Citation: Olympic broadcasters gear up for the biggest show on earth (2018, December 2) retrieved 17 July 2019 from https://phys.org/news/2018-12-olympic-gear-biggest-earth.html London 2012 to be broadcast in 3D © 2018 AFP Yiannis Exarchos, CEO of the OBS, says the Olympics were becoming a burden for host broadcasters “During the games we employ a team of more than 7,000 professionals coming from 90 different countries, we have 1,000 cameras, hundreds of thousands of kilometres of cables,” says Exarchos.”This started to become a big burden for the organising committee as the Games grew bigger and more complex. “As early as the Games of Atlanta (1996), it was made clear that the IOC should do something to support the cities.” One hundred and sixty people work at the OBS headquarters in Madrid For most people, it is not actually a particularly significant milestone but for 160 people of 35 nationalities beavering away in a building overlooking a highway in Madrid, the pressure of organising the biggest television show on earth just went up a notch.These are the people of the Olympic Broadcasting Services (OBS), a wing of the International Olympic Committee responsible since 2008 for providing the pictures of every competition which are beamed around the world.The size of the audience is phenomenal as is the money that is generated. Over five billion viewers tuned in for the last Games in Rio de Janeiro in 2016 as opposed to 3.4 billion for this year’s football World Cup.Television stations from around the world have dished out more than six billion dollars for the rights to the Games in Tokyo—broadcasting the event is a complex, lucrative business managed from the Spanish capital.”Preparing and planning for the games is an ongoing function, so as we speak we are obviously very close to the finalisation of our plans for Tokyo,” says Yiannis Exarchos, the imposing Greek boss of the OBS.”But we have already started quite detailed planning for the winter games in Beijing (2022) and we have already started engaging with Paris (2024) and Los Angeles (2028).”A ‘burden’ on host citiesThe first time pictures were beamed live from the Olympics was Berlin in 1936. It wasn’t until the 1964 Games, also in Tokyo, that pictures went live around the world.Back then it was the responsibility of the host nation to provide the coverage and that is how it stayed until 2008. The Olympic Broadcasting Services are close to finalising plans for Tokyo 2020 Explore further Clock-watching is an integral part of any Olympic Games but even the most eagle-eyed sporting anoraks might be forgiven for missing the fact that Sunday marks 600 days until the start of the 2020 Olympics in Tokyo. So it was that the IOC created OBS in 2001 to provide coverage of all Olympic and Paralympic Games.InfrastructureBeijing 2008 marked the OBS’ first outing and it comes as no surprise to discover that Sotiris Salamouris, who is in charge of technology at OBS, was back in Beijing last month to discuss the next Winter Olympics in 2022. “We need to have a good number of discussions with the organising committee in terms of the infrastructures they need to make available for us,” says Salamouris. “The IBC, that is the priority.” The IBC is the International Broadcast Centre, a bustling hub set up in each host city where television channels from all over the world get the signal from OBS to broadcast back home.”We need to work quite early with the organising committee to find this facility, to secure it, to agree about timelines, additional works necessary.”This is what we have begun with Paris,” says Salamouris looking ahead already to the Summer Olympics of 2024.Given that the IOC is based in Lausanne, it may raise an eyebrow to see that the OBS is centred in Madrid. “It does not come from heaven, it comes from (Manolo) Romero,” jokes IOC member Juan Antonio Samaranch Salisachs whose father served 21 years as president of the IOC.A Spaniard and in charge of radio and television coverage of the Games since Mexico in 1968, Romero was appointed head of OBS when it was created and insisted on the headquarters being in Madrid, where he lived.’Lifeline’ for sport”Major sports events remain the holy grail of broadcasting,” says Exarchos.Demand for television rights is constantly on the increase, and this, he points out, will continue with the emergence of new digital players in the market.”Ninety percent of the TV rights go for the support of the Olympic movement and the development of sport,” he says.The IOC keeps the rest.”The funding that comes from the television rights of the Games is a lifeline for the support of sports.” “The vast majority of the sports which are in the Olympic programme would have a hard time surviving if it were not for revenues coming from the rights.”And with that, Exarchos returns to work, ticking off another day on the road to Tokyo. This document is subject to copyright. Apart from any fair dealing for the purpose of private study or research, no part may be reproduced without the written permission. The content is provided for information purposes only.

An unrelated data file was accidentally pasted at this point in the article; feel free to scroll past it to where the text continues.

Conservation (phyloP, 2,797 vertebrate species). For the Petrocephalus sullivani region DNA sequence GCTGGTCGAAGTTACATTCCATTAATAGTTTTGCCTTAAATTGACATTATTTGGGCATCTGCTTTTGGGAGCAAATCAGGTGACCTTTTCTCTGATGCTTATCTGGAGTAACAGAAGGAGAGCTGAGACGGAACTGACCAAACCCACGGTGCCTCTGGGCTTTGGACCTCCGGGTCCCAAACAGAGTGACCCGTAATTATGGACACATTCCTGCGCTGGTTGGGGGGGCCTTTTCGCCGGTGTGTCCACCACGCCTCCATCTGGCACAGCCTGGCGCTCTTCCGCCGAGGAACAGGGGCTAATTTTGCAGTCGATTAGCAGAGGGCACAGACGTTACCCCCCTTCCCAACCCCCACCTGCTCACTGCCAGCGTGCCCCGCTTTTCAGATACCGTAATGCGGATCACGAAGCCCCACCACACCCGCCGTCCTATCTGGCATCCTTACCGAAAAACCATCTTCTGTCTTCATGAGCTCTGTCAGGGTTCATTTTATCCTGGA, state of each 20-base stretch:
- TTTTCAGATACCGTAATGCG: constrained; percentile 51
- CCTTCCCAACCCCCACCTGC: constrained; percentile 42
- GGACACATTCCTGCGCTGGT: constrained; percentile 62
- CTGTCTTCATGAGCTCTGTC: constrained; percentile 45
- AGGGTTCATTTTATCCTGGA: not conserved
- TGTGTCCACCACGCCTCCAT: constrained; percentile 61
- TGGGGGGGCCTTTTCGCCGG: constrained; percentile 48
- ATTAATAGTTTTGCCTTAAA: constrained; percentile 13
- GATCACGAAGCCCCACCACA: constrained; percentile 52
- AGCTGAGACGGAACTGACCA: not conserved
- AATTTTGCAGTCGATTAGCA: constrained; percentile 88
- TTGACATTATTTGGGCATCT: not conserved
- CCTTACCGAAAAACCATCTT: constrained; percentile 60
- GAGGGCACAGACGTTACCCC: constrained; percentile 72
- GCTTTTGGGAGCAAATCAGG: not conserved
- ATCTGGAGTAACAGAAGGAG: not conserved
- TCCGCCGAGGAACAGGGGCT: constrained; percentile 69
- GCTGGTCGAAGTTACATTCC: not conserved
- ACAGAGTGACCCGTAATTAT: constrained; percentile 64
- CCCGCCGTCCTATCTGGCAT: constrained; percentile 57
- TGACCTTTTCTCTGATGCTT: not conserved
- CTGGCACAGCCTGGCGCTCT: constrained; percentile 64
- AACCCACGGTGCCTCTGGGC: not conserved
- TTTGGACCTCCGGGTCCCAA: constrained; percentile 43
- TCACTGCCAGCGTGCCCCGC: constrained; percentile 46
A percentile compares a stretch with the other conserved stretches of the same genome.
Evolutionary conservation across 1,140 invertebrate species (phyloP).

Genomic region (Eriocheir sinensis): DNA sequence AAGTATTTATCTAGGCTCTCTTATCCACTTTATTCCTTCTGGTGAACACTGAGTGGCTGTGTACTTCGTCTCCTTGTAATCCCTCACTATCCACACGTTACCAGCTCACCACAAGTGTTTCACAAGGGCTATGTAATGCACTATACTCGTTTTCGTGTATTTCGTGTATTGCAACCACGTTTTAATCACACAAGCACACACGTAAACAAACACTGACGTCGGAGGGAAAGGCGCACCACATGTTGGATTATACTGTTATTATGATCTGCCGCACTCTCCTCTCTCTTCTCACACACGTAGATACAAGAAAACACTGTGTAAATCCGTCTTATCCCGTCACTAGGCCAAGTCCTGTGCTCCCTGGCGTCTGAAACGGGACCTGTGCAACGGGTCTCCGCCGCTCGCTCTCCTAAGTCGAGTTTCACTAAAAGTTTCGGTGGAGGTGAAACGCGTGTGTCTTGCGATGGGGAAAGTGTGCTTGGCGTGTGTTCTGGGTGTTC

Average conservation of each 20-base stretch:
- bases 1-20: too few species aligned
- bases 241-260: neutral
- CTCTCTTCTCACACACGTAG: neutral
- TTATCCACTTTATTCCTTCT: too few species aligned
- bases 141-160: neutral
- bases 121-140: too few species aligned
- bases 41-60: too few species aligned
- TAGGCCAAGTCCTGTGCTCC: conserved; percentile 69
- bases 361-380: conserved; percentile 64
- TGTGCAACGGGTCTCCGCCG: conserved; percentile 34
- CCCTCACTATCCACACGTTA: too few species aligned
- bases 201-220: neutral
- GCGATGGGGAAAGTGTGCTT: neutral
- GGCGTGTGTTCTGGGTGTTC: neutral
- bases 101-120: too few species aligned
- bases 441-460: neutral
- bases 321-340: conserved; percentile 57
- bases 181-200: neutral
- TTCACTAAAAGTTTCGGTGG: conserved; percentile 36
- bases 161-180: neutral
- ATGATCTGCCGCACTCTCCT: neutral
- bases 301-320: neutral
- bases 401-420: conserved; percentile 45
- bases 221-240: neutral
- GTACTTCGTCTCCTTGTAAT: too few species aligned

Tamil Nadu govt school denies admission to HIV-positive boyThe boy had been asked to come for admission to the school in Kolakkanatham in neighbouring Perambalur district about a week ago, but was turned away on Wednesday.advertisement Press Trust of India Tiruchirappalli (Tamil Nadu)July 12, 2019UPDATED: July 12, 2019 13:35 IST There was allegedly a quarrel between the headmaster and the boy’s relatives over denial of admission “due to poor academic performance of the student”. (File Photo)An HIV-positive boy was allegedly denied admission to a government high school in Perambulur district, prompting the Tamil Nadu Education Department to order an inquiry.School Education Director S Kannappan has sought a report from the chief educational officer of the district regarding the denial of admission to the boy, sources said.The boy had been asked to come for admission to the school in Kolakkanatham in neighbouring Perambalur district about a week ago, but was turned away on Wednesday.The sources Friday said the director of school education wanted to know why the boy was denied admission and what transpired during a meeting between the parents and the school headmaster, K Kamaraj.There was allegedly a quarrel between the headmaster and the boy’s relatives over denial of admission “due to poor academic performance of the student”.The headmaster, however, said he did not deny admission to the boy nor did he have the power to do so.The headmaster and the Perambalur chief educational officer, Arul Rangan, said the boy would be given admission if he approached them.ALSO READ | HIV patients denied treatment in city hospitals in ShillongALSO WATCH | Kolkata Couple thrashed & evicted by landlords for being HIV+For the latest World Cup news, live scores and fixtures for World Cup 2019, log on to indiatoday.in/sports. Like us on Facebook or follow us on Twitter for World Cup news, scores and updates.Get real-time alerts and all the news on your phone with the all-new India Today app. Download from Post your comment Do You Like This Story? Awesome! Now share the story Too bad. Tell us what you didn’t like in the comments Posted bySnigdha Choudhury Next
The measure was a rare moment of potential achievement that could help Republicans with their rural and suburban bases. Newsom emphasized that the campaign was far from won despite popular conceptions of California as a progressive place that embraces all the trappings of counter-culture. and dispel all conjectures and fictive reporting. it is advisable to put a bucket under the tap so that you can use it for watering plants.